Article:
Hunterrr takes you back to those hunting days

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It was a lazy weekend morning and I decided to watch Harshwardhan Kulkarni’s Hunterrr, alone. I happened to bump into an ex-colleague and she asked me which movie I was there for. I hesitatingly replied, “Hunterrr…” and before she could respond, I was quick to ask, “And you?”. “Cinderella,” she said.

I smiled at the thought of one film belonging to fantasy genre, while the other, a male fantasy. Before she could judge me, I exchanged pleasantries and rushed towards male fantasy wala auditorium. She said she’d wait for my review, which kind of proved that she might not have judged me – just like I abstained from judging the character of Mandar Ponkshe, essayed by Gulshan Devaiah, who plays the titular role of Hunterrr. Trust me, it’s the only way you can enjoy this ‘good, but could have been great’ film. The moment you start judging Mandar or worrying about ‘female depiction’ in the movie, you’d find it difficult to sit through what transpires in those 2 hours and 21 minutes.

Branding Hunterrr as sex comedy would be a misnomer. Just because it’s about sex and it makes you laugh doesn’t make the film a sex comedy. Produced by Phantom Films and Tailormade Films, Hunterrr reflects the stage of a man’s coming to terms with his sexuality, right from that first ‘starching’ of bed sheet, the bunking of tuition to watch porn films (the iksath-baasath euphemism for masturbation is hilarious), the curiosity to ‘feel’ a woman’s body, to the ‘dil ke paas til hoga, chalo dhoondte hai’ and Savita Bhabhi sexcapades. Mandar Ponkshe’s journey is sure to evoke déjà vu sentiments among the male audience.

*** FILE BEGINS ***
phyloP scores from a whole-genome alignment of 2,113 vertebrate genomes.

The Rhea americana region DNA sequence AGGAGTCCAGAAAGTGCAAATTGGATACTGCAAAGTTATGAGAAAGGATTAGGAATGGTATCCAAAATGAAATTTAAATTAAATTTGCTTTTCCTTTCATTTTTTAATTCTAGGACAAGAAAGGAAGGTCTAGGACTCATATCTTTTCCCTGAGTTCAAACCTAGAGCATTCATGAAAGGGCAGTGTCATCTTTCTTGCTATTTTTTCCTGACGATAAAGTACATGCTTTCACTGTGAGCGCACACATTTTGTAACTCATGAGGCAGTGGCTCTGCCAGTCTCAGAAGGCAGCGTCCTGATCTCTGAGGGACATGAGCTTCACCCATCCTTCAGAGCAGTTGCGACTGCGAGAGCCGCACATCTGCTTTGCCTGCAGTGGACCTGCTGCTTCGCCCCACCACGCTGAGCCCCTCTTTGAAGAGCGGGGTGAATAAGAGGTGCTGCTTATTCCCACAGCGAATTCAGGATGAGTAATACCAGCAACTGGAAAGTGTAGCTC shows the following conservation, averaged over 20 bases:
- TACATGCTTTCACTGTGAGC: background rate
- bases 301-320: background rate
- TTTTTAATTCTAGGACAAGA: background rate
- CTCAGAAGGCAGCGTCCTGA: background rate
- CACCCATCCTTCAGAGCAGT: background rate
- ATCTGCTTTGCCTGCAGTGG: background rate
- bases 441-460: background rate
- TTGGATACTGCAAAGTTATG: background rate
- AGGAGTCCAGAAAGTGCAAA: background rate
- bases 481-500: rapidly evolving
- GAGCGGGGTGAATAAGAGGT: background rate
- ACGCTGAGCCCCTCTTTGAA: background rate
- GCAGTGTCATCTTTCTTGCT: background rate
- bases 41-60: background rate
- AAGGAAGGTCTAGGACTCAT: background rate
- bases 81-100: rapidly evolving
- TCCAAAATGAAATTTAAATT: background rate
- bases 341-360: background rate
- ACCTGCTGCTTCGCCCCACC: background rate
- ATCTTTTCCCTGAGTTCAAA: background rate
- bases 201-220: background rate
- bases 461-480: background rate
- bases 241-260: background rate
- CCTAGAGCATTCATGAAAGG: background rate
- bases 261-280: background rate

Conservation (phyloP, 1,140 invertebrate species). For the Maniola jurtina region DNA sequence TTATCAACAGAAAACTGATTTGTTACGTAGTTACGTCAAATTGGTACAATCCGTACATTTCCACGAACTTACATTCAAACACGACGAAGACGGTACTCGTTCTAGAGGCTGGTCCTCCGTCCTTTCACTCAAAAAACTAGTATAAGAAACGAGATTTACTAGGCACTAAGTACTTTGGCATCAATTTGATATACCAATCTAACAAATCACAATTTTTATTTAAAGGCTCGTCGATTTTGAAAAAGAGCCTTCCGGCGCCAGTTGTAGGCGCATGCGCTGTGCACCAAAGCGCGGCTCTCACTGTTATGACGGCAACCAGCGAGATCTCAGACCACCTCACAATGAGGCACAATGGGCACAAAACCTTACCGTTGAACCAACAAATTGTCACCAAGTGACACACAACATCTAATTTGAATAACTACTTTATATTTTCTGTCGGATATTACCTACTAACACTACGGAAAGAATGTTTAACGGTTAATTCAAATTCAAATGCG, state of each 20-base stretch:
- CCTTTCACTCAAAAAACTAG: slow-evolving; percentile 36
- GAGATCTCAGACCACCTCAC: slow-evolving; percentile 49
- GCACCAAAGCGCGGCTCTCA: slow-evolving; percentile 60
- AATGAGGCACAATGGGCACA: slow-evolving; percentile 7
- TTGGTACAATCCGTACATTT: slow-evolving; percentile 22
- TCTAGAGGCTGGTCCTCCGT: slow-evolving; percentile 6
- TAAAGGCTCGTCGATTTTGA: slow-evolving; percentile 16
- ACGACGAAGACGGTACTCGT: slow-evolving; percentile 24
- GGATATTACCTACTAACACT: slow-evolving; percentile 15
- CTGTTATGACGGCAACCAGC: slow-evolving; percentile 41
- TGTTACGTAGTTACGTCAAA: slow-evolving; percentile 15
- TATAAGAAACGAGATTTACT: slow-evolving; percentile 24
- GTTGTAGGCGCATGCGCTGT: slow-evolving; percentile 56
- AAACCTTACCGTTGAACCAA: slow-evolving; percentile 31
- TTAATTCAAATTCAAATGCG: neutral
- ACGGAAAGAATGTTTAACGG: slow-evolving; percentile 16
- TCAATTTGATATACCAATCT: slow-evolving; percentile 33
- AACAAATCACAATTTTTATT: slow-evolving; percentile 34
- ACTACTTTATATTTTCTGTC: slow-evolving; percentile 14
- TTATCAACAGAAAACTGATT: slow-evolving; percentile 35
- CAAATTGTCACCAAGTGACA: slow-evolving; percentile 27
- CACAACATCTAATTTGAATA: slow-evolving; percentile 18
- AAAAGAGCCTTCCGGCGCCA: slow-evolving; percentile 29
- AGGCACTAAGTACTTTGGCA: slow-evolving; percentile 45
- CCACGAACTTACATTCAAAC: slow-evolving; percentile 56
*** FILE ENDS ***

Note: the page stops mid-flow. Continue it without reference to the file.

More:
The highpoint of Hunterrr is surely the lead pair, Gulshan Devaiah and Radhika Apte. The actors live and breathe their characters to such perfection that after watching Hunterrr, you’d start believing that you just peeked into their personal lives. Gulshan, with his histrionics, thankfully underplays his character and doesn’t come out as a modern-day Ranjeet-the-rapist version. His ability to charm women (targeting the second best as there’s a better chance to ‘score’) and the Hunterrr’s inability to keep his gun inside the pants seems inherent to his nature, which Mandar ‘seriously’ describes something as natural as one’s bowel movement.

Sagar Deshmukh, the narrator and brother of Mandar Ponkshe isn’t your regular side-hero, but a character who won’t mind sleeping on footpath just to be with his ‘bro-friend’. Vaibhav Tavtavadi is indeed a revelation. The actor leaves enough mark on you that you’re tempted to Google ‘the actor who played Kshitij’s role in Hunterrr’. Sai Tamhankar, as the beautiful bhabhi is yet another find of Harshwardhan Kulkarni , who seems really promising as promiscuous wife (pardon the phonetic pun). Suraj Jagan as Radhika Apte’s ex-boyfriend makes his presence felt, despite the short role.

An ensemble of such talented cast ensures that you are in for some great time. Alas, the writing plays spoilsport. The second half leads Hunterrr nowhere, despite those indulgent ‘aisa maine socha tha lekin hua nahi’ kind of narrative by Gulshan Devaiah, which is used-and-abused all across the screenplay.

Hunterrr, for some strange reasons, is narrated in three time zones…wait, was it five, six? Well, am not sure because the time zones keep shuffling more than a Nolan movie. Not that I am averse to such ‘flashback ke andar flashback aur fir thoda forward’ narrative, but the only ruse is, the film’s climax doesn’t justify its jumping jack screenplay.

Writer-Director Harshwardhan Kulkarni keeps building up the ‘Shobha aunty’ wala angle, only to end up on a limp note, no pun intended. Wish Hunterrr had some ‘Stay on’ lotion smeared over its foreplay oops screenplay, for there could have been so much hardcore fun amid such interesting premise.

Cinematographer John Jacob Payyapalli lends a real tone to each frame, while Kirti Nakhwa edits the film with a no-nonsense approach. Even a steamy sex scene (there’s only one, folks) in the kitchen has been aesthetically shot and edited with restraint, without making it seem sleazy, but surely sensuous. Music by Khamosh Shah isn’t worth singing praises to, but doesn’t deter the narration either.

Nevertheless, Hunterrr is still worth a watch purely because of its earnest performances and of course, the nostalgia factor. Perhaps you’ll end up re-living those hunting days of yore. Was there a Hunterrr in you?

PS: This review got its first feedback straight from the Hunterrr Gulshan Devaiah’s mouth:

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